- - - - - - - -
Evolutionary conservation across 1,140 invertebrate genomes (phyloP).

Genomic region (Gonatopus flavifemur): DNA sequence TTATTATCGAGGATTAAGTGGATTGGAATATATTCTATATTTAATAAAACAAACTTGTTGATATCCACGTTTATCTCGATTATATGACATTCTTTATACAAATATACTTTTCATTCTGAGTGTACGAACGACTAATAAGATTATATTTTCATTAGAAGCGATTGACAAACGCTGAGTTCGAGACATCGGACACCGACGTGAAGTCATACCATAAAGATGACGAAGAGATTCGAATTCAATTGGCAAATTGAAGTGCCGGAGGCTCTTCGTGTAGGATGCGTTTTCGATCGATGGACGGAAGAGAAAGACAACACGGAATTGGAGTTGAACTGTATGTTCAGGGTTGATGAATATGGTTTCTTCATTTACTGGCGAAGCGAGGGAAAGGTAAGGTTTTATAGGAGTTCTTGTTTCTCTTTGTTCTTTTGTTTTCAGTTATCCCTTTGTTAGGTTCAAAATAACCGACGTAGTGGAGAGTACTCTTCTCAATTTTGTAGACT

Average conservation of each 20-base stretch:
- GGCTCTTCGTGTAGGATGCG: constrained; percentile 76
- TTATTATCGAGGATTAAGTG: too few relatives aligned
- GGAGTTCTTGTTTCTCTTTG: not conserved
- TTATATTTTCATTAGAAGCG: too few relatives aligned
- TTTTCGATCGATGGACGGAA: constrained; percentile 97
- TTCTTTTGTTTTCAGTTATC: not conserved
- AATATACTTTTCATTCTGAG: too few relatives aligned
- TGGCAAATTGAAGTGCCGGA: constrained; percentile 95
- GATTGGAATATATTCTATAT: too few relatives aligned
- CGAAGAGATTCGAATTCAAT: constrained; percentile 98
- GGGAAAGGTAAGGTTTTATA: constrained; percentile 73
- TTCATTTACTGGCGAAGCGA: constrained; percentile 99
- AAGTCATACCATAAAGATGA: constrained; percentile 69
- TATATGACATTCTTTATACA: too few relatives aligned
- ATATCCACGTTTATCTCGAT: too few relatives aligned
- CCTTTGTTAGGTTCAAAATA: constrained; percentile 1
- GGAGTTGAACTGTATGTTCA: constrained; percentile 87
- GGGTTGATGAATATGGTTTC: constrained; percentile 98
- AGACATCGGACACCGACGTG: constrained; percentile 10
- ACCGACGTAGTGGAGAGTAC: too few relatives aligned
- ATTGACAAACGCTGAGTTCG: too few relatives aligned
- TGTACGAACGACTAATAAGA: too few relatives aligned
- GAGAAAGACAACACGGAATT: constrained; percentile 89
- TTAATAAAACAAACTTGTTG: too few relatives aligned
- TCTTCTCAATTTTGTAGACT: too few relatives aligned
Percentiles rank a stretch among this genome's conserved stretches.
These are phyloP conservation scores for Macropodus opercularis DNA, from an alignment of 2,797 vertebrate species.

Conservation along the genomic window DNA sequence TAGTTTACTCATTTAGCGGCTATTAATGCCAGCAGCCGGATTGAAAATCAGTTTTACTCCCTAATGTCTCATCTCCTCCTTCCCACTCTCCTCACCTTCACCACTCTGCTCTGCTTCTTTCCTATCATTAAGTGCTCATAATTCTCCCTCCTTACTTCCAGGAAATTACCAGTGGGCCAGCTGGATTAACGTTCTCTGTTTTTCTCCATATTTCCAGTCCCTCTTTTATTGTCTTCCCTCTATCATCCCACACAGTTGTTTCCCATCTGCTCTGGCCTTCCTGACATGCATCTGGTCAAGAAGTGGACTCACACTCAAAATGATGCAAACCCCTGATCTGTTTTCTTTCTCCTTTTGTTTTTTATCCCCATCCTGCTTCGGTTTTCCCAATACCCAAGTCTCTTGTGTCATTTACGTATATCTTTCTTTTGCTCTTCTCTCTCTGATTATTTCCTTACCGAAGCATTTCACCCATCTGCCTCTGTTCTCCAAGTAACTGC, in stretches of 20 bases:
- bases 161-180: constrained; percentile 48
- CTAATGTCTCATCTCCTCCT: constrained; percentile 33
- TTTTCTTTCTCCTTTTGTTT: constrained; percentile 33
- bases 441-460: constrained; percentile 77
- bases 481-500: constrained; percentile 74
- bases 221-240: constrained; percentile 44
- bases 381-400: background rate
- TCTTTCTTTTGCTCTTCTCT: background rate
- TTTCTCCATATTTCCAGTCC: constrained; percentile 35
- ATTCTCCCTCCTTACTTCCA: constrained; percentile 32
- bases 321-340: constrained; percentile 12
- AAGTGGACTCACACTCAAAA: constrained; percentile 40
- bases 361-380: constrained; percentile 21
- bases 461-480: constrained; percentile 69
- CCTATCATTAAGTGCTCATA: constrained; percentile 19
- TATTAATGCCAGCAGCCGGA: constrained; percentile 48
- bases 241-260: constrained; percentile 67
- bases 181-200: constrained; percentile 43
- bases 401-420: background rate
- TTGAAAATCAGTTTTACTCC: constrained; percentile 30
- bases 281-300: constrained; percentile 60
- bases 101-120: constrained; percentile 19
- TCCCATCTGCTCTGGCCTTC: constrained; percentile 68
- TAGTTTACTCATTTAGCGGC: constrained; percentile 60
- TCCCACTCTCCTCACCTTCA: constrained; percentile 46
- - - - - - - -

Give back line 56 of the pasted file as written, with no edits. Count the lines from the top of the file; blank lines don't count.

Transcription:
- TCCCACTCTCCTCACCTTCA: constrained; percentile 46